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Adaptive Leadership

Transition Plan ~ Adaptive Leadership

Change is difficult for all school districts. Few have been more negatively impacted than Taholah School District who has had 17 school leaders since the year 2000. Taholah School District needs to create a school culture that builds upon their leader’s skills. A toxic school culture will eat strategies for breakfast, you can’t move forward when there aren’t clear expectations. Taholah School District has had ample turnover and plenty of opportunity to improve; yet Taholah School District has produced a low performing school system for generations. The teaching staff in Taholah believes it is because of the constant change in leadership. Recognizing this has enabled staff to become stagnant. I began to change their mindset from accepting mediocre instruction to empowering them through finessing their instruction. While changes may come from administration, nobody can take away their quality practices in the classroom. In January of 2016, our current superintendent announced his retirement and the building principal accepted a position at a High School in Olympia. The cycle continues! “The long-term challenge of leadership is to develop people’s adaptive capacity for tackling an ongoing of difficult problems.” (p .247 Heifetz, 1994) However, this time it is different. Our leadership team felt empowered to create a transition plan. The plan is a culmination of the great work the staff has done and a plan for communicating what they see as needs.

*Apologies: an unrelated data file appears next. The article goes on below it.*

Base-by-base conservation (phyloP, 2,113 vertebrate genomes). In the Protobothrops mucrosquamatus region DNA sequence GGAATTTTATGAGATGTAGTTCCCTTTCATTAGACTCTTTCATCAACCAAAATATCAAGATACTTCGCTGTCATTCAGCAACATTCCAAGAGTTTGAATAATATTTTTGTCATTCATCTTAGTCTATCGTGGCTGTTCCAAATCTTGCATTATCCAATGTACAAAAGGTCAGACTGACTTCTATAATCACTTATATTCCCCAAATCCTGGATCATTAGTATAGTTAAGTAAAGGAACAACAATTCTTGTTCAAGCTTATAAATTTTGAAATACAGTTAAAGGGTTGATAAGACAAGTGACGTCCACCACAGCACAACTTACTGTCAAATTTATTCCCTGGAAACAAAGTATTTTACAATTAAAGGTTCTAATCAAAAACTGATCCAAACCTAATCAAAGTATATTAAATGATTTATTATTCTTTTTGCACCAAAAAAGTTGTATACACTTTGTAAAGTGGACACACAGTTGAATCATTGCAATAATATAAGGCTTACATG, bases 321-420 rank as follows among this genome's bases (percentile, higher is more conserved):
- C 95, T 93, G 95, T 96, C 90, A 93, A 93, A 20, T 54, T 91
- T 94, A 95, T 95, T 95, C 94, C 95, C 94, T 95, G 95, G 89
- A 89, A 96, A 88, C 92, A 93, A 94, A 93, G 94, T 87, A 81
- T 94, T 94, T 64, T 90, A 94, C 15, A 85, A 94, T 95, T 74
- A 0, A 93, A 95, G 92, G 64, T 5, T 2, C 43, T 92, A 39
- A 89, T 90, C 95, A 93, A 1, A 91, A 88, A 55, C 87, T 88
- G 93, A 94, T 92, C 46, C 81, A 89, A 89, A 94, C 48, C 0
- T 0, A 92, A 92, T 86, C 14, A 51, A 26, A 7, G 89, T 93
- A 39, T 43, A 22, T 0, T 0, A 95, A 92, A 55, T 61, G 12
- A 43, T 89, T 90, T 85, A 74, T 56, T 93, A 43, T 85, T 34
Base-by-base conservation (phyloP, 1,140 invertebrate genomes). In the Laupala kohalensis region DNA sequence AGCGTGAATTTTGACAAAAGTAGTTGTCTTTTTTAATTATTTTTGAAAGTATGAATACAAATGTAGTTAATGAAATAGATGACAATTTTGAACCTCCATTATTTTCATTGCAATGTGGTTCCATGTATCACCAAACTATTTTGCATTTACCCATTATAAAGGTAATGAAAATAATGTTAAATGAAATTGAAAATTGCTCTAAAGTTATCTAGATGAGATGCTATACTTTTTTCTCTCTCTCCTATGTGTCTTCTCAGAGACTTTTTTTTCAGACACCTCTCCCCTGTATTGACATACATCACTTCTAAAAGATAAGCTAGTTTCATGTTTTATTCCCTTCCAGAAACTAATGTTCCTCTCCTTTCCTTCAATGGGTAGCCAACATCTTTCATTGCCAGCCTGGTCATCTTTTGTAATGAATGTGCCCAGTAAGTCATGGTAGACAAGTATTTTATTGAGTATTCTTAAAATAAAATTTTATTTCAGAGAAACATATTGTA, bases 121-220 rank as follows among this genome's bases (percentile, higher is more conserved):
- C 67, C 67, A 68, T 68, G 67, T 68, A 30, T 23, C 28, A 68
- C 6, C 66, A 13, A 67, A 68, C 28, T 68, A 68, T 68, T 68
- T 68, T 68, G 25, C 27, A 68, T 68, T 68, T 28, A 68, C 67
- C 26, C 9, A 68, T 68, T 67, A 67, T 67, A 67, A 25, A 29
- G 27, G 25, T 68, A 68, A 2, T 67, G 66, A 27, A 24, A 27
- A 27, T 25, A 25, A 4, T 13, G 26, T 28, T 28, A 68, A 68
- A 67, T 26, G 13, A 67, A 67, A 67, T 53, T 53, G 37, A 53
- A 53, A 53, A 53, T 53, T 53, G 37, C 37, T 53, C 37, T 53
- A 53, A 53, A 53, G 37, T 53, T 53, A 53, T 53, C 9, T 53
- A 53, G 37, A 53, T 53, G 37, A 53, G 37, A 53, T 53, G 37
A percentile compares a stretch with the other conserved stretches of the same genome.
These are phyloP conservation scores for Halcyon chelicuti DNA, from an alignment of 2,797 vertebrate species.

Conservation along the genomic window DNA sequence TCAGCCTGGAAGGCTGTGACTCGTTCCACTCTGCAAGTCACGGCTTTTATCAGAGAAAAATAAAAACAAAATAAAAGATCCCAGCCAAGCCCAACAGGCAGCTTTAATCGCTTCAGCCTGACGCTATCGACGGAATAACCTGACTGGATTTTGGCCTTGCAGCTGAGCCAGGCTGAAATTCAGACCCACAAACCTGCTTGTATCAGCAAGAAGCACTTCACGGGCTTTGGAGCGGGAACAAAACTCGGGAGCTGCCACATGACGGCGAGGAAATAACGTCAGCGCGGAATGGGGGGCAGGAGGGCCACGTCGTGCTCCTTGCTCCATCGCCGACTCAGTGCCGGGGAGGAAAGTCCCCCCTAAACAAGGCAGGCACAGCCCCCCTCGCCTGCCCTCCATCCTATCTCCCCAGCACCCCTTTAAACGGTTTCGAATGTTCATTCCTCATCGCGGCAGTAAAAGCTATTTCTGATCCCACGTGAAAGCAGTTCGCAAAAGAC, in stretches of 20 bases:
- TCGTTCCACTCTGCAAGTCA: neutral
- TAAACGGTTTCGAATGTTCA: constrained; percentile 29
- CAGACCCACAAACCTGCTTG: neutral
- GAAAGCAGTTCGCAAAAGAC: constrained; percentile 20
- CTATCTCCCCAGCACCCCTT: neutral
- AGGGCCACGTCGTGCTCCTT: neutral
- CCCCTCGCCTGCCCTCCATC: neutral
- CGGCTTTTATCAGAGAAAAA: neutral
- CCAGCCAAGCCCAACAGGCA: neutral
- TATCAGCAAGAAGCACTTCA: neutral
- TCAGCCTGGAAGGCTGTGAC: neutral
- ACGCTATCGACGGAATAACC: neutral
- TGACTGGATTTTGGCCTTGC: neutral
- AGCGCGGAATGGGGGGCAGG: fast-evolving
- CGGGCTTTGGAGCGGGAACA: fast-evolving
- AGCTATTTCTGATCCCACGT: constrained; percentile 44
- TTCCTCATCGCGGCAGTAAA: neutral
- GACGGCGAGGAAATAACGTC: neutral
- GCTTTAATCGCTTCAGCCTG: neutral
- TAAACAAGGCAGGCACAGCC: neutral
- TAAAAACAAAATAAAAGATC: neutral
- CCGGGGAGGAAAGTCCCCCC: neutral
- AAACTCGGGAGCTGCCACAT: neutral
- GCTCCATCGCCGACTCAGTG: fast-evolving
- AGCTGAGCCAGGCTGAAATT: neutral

Change is hard on staff and students. Our leadership team knew questions had to be answered. The leadership team created a list of questions for current administration to answer.

  • How do we inform the new administrators in “How we do school?”
  • How do we prove academic progress?
  • How can we adjust or reset our behavior expectations?
  • What happens when the expectations are not met?

Cultural Impacts

 When working in Taholah, many outside factors affect the climate and school culture. A few of those factors are:

  • The Quinault Indian Nation (the Tribe)
  • Environment & Isolated location
  • Trust of entities within the school (ESD, OSPI)
  • Community dynamics

While the staff went about creating the transition plan, these factors have to be addressed. How much of a role will the tribe play in running the day-to-day operations of the school? How much of fiscal resource can the tribe play? How can new leadership develop trust with the board of directors and politically powerful families within the community? Again, the teaching staff needed to answer these questions for the district and proactively create their answers rather than reacting negatively and complaining about the direction of the newly hired leadership.


Due to the location of Taholah and the community dynamics, a high turnover in educators is unavoidable. Nearly all of the certified employees live off the reservation and drive between 40-60 miles daily. The student populace is difficult and we are at the midst of the largest teaching shortage in Washington State history and recruiting to Taholah is very difficult. These factors forecast certain turnover. How can the staff that remains not feel betrayed when certain staff come and go? How can we get buy in from ALL stakeholders when this change is inevitable? The teaching of Heifetz maintains leadership is an action and not a position. The action of the staff typically has been to sit back follow and complain about the new direction. The teaching staff must use leadership without authority and create the plan and pressure the new administration to follow their lead.